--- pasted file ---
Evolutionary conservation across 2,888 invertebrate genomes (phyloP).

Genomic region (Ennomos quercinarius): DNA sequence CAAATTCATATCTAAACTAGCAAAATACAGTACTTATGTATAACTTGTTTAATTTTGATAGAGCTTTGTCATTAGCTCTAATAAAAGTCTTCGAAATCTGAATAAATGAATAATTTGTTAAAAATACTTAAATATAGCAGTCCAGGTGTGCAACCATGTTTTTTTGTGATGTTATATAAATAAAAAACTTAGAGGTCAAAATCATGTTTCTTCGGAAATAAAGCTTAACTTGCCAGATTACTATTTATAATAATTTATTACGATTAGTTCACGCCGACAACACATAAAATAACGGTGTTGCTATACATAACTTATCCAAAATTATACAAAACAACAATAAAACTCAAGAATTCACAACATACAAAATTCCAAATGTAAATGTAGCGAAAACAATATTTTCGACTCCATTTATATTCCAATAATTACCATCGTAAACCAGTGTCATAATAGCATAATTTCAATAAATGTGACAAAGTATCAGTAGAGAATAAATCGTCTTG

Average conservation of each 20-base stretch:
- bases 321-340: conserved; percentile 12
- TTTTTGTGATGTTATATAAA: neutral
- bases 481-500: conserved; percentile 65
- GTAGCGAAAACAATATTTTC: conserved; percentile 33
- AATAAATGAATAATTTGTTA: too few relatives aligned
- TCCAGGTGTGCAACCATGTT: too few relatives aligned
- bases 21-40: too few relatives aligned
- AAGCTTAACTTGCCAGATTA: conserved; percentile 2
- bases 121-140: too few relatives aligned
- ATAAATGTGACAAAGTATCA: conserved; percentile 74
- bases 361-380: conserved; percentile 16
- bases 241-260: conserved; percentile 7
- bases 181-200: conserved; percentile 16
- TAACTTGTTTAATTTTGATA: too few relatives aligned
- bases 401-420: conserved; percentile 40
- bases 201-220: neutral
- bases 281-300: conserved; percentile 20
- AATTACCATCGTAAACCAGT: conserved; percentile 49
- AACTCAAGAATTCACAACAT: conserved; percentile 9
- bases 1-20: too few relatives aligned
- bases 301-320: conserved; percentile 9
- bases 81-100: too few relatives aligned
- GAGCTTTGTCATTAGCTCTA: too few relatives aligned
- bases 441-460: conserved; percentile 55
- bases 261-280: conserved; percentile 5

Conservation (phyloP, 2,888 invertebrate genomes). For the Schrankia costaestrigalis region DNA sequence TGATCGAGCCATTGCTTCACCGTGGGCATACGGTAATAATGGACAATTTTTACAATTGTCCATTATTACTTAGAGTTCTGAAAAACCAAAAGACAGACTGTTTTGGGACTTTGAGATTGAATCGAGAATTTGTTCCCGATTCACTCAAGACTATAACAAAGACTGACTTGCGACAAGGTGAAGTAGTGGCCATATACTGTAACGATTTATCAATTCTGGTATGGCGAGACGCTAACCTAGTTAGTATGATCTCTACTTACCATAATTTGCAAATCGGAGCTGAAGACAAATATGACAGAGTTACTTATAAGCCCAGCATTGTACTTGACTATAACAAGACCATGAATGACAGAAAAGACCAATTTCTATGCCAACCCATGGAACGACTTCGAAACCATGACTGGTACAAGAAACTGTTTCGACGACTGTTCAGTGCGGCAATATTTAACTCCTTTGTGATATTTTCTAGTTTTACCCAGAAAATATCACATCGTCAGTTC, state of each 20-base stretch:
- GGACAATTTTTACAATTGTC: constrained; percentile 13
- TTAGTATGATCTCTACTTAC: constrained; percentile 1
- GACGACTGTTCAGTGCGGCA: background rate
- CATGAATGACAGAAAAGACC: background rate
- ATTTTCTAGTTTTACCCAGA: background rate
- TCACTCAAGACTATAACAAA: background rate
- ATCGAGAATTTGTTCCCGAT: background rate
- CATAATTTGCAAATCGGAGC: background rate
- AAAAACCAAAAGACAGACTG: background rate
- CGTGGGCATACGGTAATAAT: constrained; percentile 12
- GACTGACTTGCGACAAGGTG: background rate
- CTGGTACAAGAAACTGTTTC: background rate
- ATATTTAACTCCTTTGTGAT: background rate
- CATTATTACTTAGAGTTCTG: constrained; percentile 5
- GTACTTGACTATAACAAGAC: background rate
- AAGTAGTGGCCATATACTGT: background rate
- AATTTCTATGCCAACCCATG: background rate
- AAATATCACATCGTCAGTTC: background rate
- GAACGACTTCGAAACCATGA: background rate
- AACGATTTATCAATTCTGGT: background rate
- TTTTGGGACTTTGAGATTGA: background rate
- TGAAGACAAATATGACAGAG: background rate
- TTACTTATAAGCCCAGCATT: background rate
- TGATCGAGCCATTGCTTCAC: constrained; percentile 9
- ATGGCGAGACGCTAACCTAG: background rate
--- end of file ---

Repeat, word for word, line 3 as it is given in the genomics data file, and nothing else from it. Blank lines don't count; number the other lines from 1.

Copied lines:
Average conservation of each 20-base stretch: